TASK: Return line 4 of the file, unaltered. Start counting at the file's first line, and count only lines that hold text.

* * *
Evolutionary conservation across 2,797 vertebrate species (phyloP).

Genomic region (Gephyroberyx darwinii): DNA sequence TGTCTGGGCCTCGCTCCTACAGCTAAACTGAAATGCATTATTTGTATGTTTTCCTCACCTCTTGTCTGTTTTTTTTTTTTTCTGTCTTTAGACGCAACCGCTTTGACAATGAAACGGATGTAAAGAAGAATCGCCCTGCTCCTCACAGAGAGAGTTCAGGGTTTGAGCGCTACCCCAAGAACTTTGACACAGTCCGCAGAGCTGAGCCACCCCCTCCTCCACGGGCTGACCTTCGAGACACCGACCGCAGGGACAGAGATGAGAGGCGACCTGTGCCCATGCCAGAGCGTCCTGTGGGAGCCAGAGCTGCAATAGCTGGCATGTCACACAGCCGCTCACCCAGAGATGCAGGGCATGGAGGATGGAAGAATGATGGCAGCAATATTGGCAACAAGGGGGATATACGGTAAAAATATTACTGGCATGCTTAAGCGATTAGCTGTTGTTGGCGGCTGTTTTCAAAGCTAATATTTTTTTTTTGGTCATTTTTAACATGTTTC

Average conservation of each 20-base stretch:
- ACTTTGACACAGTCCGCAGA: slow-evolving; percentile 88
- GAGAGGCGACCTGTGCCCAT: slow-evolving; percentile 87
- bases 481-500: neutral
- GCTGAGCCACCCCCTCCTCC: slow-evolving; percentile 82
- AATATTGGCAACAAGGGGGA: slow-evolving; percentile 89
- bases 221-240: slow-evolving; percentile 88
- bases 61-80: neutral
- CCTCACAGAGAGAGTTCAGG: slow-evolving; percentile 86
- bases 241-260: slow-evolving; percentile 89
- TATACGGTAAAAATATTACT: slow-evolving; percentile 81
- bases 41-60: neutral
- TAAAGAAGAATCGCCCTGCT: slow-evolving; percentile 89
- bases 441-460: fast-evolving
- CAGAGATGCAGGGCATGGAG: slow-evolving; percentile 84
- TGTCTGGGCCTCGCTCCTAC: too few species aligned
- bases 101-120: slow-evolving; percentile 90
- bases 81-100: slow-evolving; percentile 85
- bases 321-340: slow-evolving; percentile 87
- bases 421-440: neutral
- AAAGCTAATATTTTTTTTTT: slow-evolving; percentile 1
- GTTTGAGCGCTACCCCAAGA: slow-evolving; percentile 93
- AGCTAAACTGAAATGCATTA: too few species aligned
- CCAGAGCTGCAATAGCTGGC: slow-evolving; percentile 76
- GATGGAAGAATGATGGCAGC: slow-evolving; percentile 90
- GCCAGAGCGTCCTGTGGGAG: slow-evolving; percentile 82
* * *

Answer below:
- ACTTTGACACAGTCCGCAGA: slow-evolving; percentile 88